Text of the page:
From my own personal experience this is extremely true. A while back I made myself a custom keyboard  which can enter lots of characters, mostly for linguistic tasks. I didn’t intend to start using it for things outside linguistics, but before long I was using it everywhere — and my inventory of available characters expanded correspondingly. I started to use curvy quotes and em/en-dashes in all my writings (even in this post!), and — more topically — I started using Unicode symbols in my programming, when possible. I don’t use them too much, mostly because there’s little need for them, but in scientific tasks it’s really useful to be able to type e.g. ‘λ’ instead of ‘wavelength’. I predict that as Unicode symbols become easier to input, programming languages will indeed start to utilise them more — the limiting factor is keyboard layout. (Indeed we can already see the start of this process in Julia, Raku and Haskell.)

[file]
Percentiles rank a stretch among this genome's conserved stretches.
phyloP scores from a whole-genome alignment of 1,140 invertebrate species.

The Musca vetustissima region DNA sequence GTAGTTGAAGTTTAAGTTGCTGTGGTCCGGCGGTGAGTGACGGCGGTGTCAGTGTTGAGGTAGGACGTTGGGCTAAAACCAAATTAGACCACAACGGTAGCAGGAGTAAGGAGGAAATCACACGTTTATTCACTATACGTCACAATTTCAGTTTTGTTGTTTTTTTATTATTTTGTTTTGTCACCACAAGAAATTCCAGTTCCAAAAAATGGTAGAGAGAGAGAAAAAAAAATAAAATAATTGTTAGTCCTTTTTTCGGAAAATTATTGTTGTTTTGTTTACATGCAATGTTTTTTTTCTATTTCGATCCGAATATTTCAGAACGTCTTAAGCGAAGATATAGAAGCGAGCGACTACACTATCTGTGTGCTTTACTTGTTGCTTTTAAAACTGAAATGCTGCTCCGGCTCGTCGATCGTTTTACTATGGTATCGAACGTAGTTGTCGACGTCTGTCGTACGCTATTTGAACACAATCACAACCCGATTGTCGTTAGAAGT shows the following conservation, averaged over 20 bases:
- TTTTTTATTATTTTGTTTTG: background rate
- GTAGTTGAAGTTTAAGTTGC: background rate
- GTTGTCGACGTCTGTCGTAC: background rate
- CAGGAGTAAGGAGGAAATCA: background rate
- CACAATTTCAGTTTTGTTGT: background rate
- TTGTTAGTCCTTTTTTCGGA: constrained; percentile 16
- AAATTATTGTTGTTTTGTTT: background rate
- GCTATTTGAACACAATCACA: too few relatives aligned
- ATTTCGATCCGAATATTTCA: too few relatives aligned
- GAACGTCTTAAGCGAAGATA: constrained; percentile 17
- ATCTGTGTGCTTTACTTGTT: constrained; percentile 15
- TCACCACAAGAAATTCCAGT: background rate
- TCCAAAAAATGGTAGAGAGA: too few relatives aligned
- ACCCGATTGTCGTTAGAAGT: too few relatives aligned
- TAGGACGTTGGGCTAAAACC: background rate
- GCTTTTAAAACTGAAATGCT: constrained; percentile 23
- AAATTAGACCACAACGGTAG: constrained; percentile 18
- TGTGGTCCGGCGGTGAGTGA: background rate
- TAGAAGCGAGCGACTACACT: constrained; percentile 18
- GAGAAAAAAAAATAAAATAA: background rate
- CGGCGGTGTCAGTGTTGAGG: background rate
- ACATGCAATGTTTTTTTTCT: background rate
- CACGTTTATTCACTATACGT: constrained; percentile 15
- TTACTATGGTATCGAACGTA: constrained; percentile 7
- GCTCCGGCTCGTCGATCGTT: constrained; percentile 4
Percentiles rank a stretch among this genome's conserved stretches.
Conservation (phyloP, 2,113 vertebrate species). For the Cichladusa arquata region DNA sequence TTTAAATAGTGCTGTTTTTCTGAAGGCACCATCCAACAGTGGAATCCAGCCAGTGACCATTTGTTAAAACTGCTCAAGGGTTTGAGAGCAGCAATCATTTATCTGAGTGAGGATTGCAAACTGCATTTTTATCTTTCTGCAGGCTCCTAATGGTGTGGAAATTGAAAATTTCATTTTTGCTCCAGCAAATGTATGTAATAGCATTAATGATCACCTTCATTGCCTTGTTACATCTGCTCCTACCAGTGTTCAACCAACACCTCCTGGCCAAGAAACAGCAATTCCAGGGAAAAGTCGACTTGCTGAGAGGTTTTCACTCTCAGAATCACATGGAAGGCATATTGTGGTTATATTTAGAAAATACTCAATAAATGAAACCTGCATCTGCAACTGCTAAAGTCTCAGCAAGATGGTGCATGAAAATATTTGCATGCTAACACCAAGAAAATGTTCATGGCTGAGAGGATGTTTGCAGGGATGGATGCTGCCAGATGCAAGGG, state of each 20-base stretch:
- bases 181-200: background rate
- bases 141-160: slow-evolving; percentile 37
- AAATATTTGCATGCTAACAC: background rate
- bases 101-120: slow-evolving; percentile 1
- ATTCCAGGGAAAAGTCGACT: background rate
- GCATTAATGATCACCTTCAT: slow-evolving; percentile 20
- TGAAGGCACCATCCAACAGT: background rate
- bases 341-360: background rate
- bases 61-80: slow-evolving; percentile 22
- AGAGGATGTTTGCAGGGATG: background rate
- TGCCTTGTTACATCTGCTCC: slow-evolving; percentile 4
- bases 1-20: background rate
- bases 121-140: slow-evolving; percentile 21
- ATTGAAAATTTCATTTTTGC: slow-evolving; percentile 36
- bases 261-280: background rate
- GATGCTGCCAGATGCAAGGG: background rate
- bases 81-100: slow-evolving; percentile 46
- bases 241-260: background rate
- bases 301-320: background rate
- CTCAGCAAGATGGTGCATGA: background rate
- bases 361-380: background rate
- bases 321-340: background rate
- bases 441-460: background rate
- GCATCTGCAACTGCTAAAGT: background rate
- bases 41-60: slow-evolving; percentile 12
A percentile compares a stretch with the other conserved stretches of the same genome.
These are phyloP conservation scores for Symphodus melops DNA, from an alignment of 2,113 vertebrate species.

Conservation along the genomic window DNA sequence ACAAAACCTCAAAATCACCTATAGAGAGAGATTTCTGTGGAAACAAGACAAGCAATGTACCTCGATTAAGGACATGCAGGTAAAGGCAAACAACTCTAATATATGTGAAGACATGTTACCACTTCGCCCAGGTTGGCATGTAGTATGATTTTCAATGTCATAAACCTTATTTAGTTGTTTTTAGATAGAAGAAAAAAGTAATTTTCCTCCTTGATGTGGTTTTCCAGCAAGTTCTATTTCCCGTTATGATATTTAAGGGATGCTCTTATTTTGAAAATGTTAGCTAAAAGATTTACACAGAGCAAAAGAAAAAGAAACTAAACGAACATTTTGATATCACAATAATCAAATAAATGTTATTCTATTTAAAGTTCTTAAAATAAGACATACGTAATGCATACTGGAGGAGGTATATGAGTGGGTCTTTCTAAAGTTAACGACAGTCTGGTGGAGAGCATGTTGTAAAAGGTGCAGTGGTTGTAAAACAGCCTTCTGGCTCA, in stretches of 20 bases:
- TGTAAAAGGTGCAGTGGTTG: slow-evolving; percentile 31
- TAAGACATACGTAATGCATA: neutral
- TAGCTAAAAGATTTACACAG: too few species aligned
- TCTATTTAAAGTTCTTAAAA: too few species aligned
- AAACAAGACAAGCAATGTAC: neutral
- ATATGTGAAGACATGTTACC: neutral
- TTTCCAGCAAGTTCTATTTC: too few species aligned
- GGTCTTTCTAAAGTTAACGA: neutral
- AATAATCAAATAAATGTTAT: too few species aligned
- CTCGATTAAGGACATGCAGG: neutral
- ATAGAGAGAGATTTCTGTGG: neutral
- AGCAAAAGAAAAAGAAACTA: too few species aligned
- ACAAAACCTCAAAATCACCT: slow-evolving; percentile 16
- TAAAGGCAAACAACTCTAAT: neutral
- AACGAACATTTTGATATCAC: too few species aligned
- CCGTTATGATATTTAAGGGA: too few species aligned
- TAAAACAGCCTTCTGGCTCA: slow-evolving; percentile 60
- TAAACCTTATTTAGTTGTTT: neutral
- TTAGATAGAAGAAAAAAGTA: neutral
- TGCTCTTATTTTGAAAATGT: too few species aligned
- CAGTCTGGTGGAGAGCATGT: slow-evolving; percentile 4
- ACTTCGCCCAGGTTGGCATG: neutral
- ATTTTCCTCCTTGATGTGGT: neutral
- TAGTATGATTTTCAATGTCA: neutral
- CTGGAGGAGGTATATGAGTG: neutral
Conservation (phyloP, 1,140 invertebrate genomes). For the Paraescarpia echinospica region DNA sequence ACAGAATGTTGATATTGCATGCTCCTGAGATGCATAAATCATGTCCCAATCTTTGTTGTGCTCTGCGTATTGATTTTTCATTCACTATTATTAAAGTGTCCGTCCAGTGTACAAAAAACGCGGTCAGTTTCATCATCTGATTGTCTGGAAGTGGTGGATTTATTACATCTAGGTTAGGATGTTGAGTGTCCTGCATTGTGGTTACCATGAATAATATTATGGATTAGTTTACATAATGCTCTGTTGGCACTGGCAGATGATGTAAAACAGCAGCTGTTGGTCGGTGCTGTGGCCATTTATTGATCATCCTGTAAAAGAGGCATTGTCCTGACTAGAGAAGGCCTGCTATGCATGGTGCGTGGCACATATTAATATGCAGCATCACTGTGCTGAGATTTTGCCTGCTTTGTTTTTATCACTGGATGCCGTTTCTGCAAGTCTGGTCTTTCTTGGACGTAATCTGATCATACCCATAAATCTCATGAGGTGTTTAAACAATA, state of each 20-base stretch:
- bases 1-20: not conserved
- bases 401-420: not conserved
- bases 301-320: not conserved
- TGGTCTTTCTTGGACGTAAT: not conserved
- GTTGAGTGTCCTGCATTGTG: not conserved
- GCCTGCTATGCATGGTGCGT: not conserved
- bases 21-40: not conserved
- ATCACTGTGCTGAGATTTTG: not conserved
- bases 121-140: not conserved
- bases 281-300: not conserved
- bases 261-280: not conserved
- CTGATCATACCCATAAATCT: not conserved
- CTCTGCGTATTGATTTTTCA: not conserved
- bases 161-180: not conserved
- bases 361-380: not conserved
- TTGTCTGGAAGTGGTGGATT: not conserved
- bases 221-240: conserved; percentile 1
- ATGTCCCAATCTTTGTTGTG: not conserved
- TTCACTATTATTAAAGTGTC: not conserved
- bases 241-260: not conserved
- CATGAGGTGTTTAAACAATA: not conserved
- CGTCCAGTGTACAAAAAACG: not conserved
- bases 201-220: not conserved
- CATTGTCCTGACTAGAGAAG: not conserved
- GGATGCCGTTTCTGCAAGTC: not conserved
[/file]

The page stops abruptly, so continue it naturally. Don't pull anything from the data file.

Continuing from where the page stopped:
I started using a Compose key under Linux five or six years ago. I have progressively accumulated fairly extensive customisation in my ~/.XCompose. (e.g. Compose+;+; = ‘, Compose+"+" = ”, Compose+"+` = ″, Compose+z+Space = ZWSP, Compose+Space+' = NARROW NO-BREAK SPACE, Compose+++1 = THUMBS UP SIGN), Compose+-+-+= = −, Compose+l+* = λ.) Some are of my own division, and some (like Greek letters) are copied from Vim’s digraphs which I had used commonly before setting up a Compose key. I consistently type exactly what I mean. (If I type a straight quote, I meant a straight quote.)
My last laptop ended up being a Surface Book; had WinCompose not existed, I wouldn’t have been willing to shift to Windows.
If your audience is mostly programmers then just use `*`
If your audience is physicists or mathematicians then `×` or `·` may be a better fit.
When turning a math expression into code, it is often handy if the code looks a lot like the expression. Even better if you can just copy and paste it. It's hard to translate an expression wrong if you aren't translating it at all.